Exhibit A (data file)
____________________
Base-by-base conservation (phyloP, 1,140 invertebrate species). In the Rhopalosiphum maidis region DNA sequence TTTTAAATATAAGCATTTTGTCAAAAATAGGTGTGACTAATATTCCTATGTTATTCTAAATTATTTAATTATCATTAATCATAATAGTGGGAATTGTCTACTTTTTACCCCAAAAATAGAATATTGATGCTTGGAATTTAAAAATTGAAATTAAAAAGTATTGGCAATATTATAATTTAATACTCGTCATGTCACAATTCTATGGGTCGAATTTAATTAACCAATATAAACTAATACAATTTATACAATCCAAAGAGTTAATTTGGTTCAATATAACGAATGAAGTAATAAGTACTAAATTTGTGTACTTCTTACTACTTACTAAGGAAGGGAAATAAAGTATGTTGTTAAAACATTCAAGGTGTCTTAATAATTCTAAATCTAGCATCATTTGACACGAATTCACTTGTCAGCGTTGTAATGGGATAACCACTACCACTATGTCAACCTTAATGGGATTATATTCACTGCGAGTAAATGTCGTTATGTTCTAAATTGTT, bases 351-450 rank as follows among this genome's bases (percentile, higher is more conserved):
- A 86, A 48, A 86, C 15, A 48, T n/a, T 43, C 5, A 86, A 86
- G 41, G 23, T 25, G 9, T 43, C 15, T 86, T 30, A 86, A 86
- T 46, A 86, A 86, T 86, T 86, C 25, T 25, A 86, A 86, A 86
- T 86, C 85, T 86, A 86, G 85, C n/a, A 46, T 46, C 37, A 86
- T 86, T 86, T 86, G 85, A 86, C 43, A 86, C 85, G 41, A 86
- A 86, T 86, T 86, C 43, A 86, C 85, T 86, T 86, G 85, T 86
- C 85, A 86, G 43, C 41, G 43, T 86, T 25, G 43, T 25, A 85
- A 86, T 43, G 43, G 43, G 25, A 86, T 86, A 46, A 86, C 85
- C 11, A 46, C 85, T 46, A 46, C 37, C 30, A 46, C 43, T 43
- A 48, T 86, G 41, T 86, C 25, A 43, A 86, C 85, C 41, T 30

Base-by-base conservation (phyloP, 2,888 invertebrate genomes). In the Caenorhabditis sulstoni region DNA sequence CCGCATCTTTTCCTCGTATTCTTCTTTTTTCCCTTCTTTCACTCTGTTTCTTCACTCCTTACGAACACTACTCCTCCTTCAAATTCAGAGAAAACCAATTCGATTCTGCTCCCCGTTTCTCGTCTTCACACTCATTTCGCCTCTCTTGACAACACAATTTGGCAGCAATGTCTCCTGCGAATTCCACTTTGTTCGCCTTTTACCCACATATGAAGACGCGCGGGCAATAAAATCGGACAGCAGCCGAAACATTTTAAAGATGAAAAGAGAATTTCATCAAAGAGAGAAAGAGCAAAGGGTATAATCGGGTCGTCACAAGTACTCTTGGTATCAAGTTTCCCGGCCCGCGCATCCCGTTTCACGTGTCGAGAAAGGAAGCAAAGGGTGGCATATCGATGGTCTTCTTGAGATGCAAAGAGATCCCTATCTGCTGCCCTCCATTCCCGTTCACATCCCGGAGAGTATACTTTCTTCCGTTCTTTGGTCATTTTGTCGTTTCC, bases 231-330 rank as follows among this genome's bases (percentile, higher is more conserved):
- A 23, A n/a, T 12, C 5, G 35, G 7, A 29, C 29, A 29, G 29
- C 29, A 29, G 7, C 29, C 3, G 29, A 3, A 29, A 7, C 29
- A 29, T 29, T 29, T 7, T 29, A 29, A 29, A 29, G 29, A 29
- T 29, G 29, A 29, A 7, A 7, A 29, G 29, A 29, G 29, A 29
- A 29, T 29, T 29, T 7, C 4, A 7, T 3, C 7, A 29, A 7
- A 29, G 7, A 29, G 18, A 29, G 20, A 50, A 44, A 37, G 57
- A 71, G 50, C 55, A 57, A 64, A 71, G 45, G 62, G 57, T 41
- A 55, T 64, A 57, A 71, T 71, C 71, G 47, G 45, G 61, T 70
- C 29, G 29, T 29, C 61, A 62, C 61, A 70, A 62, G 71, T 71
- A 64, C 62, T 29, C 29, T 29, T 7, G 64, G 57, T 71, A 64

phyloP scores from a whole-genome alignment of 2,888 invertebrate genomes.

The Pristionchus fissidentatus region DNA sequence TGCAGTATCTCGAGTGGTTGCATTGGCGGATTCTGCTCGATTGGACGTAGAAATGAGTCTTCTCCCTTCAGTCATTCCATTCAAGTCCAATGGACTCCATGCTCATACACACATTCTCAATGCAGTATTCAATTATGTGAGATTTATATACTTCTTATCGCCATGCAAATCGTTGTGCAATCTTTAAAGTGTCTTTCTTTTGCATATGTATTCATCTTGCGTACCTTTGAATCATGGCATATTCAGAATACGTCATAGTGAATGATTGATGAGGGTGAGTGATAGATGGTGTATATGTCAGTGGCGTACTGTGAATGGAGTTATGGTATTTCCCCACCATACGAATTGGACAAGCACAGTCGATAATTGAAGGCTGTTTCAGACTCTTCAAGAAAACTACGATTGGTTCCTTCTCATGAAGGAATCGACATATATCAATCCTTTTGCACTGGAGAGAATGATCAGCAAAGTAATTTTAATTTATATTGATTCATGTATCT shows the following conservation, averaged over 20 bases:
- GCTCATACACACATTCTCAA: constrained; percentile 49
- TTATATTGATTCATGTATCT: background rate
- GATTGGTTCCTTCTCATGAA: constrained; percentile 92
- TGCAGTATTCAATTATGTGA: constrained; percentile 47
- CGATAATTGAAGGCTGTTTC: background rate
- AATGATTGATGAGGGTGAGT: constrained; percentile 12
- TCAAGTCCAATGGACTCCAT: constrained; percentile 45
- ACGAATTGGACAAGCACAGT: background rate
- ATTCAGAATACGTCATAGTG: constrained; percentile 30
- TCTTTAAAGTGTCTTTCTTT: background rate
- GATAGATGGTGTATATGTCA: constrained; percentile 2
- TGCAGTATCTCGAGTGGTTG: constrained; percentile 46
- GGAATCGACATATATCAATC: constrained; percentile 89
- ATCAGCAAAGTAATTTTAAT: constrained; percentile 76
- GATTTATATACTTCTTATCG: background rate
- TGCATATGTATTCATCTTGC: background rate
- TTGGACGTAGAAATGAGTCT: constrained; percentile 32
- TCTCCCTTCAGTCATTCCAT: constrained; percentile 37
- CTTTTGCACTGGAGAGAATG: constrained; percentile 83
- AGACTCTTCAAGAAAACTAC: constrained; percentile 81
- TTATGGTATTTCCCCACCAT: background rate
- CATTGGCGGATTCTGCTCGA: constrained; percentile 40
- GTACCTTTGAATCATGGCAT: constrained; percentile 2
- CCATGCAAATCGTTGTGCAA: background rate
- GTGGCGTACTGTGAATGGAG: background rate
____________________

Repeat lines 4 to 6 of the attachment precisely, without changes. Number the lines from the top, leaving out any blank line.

- T 46, A 86, A 86, T 86, T 86, C 25, T 25, A 86, A 86, A 86
- T 86, C 85, T 86, A 86, G 85, C n/a, A 46, T 46, C 37, A 86
- T 86, T 86, T 86, G 85, A 86, C 43, A 86, C 85, G 41, A 86